I turned 30 this year which means that I’ve reached that magical age. Now, whenever I log into Facebook my feed is filled with pregnant bellies and pictures of adorable newborns. It seems like everyone is having a baby.
But not everyone is. Some of them are just thinking about it. Others are taking out their calculators and adding up the numbers. Can they afford to have a baby? Or, if they already have a child, can they afford to have another one?
What they often have the most difficulty with is pinning down exactly how much a baby will cost and knowing how much they should have saved before deciding to start or grow their broods. To protect their families, they want to be prepared. But what do they need?
Children are Expensive:
It was estimated by the U.S. Department of Agriculture in 2011 that the cost of raising a child until they’re 17 is about $234,900. If you divide it by 17 years, that’s $13,817 per year. That’s a nice chunk of change.
Before the baby’s even born you need to purchase a crib, a stroller, a car seat, and clothes. Then there’s formula, health care co-pays, and the diapers to consider. On top of all of that, usually one parent will take unpaid time off work to take care of the child which can sometimes cut the family budget in half. If that parent returns to work, the family then has to somehow absorb the expense of childcare which can sometimes cost the equivalent of a mortgage payment every month.
So how can you prepare yourself for this financial onslaught so that you can enjoy those precious first months without worrying about money all the time?
1. Make a Baby’s First-Year Budget
Before you get pregnant, sit down and figure out how much everything will cost. If you’re first time parents you might not know exactly what you’ll need, but thankfully there are newborn checklists with estimated prices to help you figure it out. After that, you need to decide whether you will be moving to a bigger apartment or house and how long you plan to be with only one income. Don’t forget to factor in how much you might be able to expect your family and friends to help out via your baby shower.
You might have to cut back in certain areas to make your budget work or save up to cover the expenses when one of you might not be generating an income. Some of these cuts will come naturally as your life changes to accommodate your new baby. For example, you probably won’t be going out for dinner or to see movies as much as you were before. Practice living on your baby budget for a few months to make sure that it’s doable. A budget is just numbers unless you can stick to them.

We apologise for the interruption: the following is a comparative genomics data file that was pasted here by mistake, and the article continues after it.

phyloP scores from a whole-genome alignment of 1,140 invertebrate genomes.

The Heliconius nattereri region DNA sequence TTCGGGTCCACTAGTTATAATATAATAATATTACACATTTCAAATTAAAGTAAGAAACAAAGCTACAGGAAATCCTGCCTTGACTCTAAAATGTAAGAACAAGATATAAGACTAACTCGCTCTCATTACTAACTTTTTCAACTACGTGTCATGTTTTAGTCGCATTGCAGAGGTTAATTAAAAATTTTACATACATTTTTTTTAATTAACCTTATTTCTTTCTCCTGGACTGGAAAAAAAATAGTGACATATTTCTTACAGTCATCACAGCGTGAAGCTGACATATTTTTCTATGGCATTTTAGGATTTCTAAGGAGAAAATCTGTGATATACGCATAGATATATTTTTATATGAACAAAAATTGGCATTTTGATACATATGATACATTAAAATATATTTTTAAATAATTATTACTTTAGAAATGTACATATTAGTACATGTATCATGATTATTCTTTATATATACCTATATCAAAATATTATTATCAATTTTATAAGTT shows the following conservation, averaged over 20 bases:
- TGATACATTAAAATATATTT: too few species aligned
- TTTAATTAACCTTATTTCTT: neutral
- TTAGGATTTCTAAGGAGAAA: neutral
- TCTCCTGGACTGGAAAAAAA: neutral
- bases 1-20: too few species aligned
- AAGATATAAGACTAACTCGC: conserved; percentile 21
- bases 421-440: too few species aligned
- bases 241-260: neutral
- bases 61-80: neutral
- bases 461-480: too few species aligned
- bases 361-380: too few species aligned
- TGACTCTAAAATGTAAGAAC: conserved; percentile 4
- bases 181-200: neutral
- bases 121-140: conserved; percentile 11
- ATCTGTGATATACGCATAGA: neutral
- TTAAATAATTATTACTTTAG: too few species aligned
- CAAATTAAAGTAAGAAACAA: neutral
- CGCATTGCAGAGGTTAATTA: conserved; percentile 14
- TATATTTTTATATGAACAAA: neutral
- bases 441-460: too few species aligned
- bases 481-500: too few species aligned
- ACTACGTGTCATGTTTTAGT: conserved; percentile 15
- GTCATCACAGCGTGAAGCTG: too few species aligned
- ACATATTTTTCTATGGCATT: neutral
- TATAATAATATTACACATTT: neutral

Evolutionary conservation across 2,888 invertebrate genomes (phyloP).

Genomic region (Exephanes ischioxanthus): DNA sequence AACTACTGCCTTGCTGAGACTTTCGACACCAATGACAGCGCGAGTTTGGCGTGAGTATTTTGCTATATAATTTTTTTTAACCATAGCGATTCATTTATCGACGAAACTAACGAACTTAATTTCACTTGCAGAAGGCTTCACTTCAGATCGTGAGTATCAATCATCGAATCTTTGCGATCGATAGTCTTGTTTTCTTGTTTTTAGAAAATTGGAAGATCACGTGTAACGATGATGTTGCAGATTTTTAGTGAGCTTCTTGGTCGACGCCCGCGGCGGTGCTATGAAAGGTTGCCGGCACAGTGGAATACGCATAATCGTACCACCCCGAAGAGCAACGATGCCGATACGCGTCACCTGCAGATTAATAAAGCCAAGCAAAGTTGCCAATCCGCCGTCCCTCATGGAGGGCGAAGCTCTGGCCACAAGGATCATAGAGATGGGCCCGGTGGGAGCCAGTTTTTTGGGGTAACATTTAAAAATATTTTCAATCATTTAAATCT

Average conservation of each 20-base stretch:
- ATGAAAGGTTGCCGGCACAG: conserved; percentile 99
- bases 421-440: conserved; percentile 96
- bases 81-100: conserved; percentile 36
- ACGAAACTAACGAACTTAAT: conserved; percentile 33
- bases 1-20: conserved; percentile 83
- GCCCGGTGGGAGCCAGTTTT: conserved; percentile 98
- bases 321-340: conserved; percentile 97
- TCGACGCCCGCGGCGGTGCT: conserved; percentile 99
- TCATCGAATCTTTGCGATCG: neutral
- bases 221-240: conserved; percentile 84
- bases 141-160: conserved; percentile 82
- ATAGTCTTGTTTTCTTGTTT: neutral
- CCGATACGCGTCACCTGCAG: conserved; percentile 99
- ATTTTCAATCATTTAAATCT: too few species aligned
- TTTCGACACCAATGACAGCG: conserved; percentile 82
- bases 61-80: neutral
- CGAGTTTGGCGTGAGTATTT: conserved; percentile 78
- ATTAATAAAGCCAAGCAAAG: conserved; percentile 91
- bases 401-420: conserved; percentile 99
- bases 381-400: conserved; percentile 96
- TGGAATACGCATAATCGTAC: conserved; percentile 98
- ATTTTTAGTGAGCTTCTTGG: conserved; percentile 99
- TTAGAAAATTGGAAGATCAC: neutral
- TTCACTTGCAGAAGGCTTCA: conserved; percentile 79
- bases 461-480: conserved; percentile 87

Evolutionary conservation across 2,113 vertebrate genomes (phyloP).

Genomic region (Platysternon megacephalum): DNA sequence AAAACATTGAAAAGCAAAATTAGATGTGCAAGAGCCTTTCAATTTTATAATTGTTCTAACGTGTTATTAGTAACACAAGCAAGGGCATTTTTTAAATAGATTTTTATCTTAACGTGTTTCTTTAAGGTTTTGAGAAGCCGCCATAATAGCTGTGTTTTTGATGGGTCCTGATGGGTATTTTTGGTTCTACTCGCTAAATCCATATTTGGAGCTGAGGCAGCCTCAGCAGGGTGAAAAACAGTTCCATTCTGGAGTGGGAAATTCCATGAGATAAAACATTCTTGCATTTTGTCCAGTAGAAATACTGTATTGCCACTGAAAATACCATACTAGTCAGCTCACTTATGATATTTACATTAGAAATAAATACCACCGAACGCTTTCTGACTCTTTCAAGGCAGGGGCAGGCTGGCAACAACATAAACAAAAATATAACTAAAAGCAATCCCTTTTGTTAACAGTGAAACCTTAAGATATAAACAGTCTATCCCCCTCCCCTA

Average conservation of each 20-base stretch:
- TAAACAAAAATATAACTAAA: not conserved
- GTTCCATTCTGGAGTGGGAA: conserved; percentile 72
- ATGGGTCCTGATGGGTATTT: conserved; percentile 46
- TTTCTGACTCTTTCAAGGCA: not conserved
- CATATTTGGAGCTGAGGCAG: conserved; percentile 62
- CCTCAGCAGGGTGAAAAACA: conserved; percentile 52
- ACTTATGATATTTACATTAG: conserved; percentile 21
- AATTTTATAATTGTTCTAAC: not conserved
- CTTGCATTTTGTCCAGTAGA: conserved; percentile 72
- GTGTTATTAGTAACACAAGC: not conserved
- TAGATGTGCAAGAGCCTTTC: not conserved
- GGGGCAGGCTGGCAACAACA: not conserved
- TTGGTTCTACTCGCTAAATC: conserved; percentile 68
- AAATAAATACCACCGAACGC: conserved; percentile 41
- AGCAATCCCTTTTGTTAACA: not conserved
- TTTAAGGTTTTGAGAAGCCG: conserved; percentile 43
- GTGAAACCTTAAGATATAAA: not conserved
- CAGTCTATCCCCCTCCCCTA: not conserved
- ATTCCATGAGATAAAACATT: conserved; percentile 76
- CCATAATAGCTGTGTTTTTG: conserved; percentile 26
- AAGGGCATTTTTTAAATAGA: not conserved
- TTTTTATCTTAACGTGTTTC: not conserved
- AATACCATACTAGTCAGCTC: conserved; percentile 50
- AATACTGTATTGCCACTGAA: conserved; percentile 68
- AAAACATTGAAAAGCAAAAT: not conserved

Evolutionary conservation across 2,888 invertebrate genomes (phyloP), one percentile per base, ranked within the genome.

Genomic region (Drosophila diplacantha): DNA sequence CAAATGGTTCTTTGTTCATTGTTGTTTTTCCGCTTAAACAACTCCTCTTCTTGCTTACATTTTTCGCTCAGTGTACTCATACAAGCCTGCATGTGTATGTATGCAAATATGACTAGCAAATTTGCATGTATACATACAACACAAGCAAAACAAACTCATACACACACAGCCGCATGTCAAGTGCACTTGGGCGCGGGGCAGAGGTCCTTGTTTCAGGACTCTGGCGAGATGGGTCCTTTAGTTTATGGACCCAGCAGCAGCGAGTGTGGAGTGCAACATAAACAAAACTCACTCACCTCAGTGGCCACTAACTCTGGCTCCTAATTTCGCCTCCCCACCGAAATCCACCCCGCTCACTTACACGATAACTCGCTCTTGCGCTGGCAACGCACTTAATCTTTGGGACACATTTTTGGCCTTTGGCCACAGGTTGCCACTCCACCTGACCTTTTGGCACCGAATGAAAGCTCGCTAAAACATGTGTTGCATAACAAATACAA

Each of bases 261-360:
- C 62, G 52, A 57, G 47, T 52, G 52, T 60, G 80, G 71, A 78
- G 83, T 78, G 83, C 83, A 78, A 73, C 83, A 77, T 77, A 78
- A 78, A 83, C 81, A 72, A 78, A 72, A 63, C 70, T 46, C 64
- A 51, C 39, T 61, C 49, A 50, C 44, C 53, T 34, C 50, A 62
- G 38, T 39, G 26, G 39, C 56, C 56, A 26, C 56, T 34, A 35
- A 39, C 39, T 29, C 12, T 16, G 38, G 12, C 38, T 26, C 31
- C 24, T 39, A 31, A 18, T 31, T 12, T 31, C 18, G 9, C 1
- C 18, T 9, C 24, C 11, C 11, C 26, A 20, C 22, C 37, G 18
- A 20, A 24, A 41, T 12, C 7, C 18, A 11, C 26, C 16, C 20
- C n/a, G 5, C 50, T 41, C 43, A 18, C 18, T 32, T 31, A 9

2. Decide How Long and Who Will Stay Home
While some families might be able to have one parent stay home until the kids go to school, not everyone has that luxury. While both mothers and fathers have 12 weeks of unpaid leave available, it’s not always possible to take it since it would mean going without an income for three months, something which is impossible for most families.
Some workplaces offer paid leave so be sure to check to see what yours offers. Once you have all the facts, decide what makes the most sense for your family and your bank account.
3. Have an Emergency Fund
Anything can happen when you have children. It might take a while for the mother to recover or there might be complications in delivery not covered or only partially covered by your insurance. Your baby might be born premature and have medical complications of his or her own. This could lead to missed work or expensive health insurance co-pays. Consider keeping some of your emergency money in a Health Spending Account for these types of emergencies.
Other non-life threatening emergencies could crop up like your car could need an expensive repair or one of you could be laid off. An emergency fund will help you handle anything that life might throw at you in that costly first year.